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'I'm really upset at myself for staying': Tales of rescue and heartbreak in Florence's wake

NBC News logo NBC News 9/15/2018 Ali Gostanian and Corky Siemaszko

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Staying put seemed like a good idea to Jeanette Rivera until Hurricane Florence rumbled ashore Friday.

With wind whipping and water rapidly rising around her house in Sneads Ferry, North Carolina, Rivera was cursing herself for not leaving when she had the chance — and waiting to be rescued.

"I'm really upset at myself for staying," Rivera, 47, told NBC News. "I just want to get out of here."

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Rivera said a friend of hers had already called the Cajun Navy, the ragtag team of Louisiana boaters who plucked dozens of stranded people from the rooftops of their flooded homes last year in hurricane-ravaged Houston, to come get her.

"Half my dock is floating," she said. "Our house is completely surrounded by the ocean on all sides. I feel like our house could go at any minute ... We already have a foot of water in our garage and the neighbor's house is completely flooded out."

Rivera said she and her husband had ridden out other storms at home. She said they remembered how difficult it was for residents to return after Hurricane Matthew in 2007.

Plus, Rivera said, her husband is a doctor and they wanted to be around in case anyone needed his help. But now they need help.

"It's difficult for me to watch," she said. "Every angle that I look, I'm surrounded by ocean."

The water rises around Jeanette Rivera's house in Sneads Ferry, N.C. © Provided by NBCU News Group, a division of NBCUniversal Media LLC The water rises around Jeanette Rivera's house in Sneads Ferry, N.C.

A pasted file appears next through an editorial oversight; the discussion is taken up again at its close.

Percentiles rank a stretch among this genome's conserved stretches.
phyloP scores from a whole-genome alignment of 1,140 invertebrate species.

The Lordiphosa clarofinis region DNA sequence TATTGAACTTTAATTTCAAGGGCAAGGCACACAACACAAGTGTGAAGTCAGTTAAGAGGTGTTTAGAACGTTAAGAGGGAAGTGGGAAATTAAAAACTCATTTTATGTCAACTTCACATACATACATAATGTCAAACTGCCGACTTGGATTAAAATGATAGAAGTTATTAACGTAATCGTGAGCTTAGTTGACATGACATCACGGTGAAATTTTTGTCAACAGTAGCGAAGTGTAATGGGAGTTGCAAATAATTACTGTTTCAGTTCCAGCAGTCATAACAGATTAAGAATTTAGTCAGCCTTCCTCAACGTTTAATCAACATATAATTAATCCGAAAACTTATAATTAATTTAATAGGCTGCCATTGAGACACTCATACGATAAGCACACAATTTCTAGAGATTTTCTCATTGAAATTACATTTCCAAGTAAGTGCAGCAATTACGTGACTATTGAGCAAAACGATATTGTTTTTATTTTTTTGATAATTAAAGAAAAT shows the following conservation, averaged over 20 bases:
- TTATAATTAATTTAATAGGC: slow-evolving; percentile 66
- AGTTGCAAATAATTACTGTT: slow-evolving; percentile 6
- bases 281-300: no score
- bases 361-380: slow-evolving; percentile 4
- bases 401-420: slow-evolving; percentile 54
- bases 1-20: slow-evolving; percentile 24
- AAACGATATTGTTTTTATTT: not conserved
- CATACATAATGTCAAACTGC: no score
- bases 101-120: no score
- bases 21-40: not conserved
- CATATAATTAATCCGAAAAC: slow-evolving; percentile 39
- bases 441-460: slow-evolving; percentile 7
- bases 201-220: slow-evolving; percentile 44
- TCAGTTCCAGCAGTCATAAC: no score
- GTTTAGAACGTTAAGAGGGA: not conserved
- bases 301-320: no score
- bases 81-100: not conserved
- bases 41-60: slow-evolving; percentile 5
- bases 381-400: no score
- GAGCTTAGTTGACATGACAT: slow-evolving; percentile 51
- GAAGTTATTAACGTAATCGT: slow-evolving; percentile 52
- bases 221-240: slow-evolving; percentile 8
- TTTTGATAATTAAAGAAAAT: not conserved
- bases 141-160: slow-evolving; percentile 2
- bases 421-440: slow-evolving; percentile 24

Rivera was not the only person in need of saving. Just north of where she was marooned, rescue crews in Craven County were busy.

"We currently have had over 188 calls for rescue of 488 people and the calls are still continuing to come in," said Craven County spokeswoman Amber Parker. "We have people that are reporting they're trapped in attics, they're on their roofs, and also in vehicles that are flooding."

Parker said they've deployed five swift water rescue teams and are also working with the North Carolina Emergency Management team — and the Cajun Navy as well.

"We do have people calling in themselves, we have individuals that are having family members contact us, they've been without power for a significant amount of time now and their phone batteries are just wearing out and so we've got family members calling and continuing to call and we're trying to get to everyone as fast as we can," she said.

In Wilmington, help apparently came too late after a tree fell on a home and trapped three people inside.

NBC's Lester Holt, who was on the scene, reported that responding firefighters were able to get one of the victims out of the house and that the person appeared to be conscious.

A short time later, firefighters were seen emerging from the shattered structure with despondent looks on their weary faces. Their body language spoke volumes — they could be seen taking a knee to pray.

It was later confirmed that a woman and her 8-month-old child died in the home.

"We've had two fatalities here in the city, with a tree that fell on a house," Wilmington Mayor Bill Saffo said. "This is a dangerous situation, still a very dangerous situation."

Jeanette Rivera captured this view of waters rising outside her house in Sneads Ferry, North Carolina. © Provided by NBCU News Group, a division of NBCUniversal Media LLC Jeanette Rivera captured this view of waters rising outside her house in Sneads Ferry, North Carolina.
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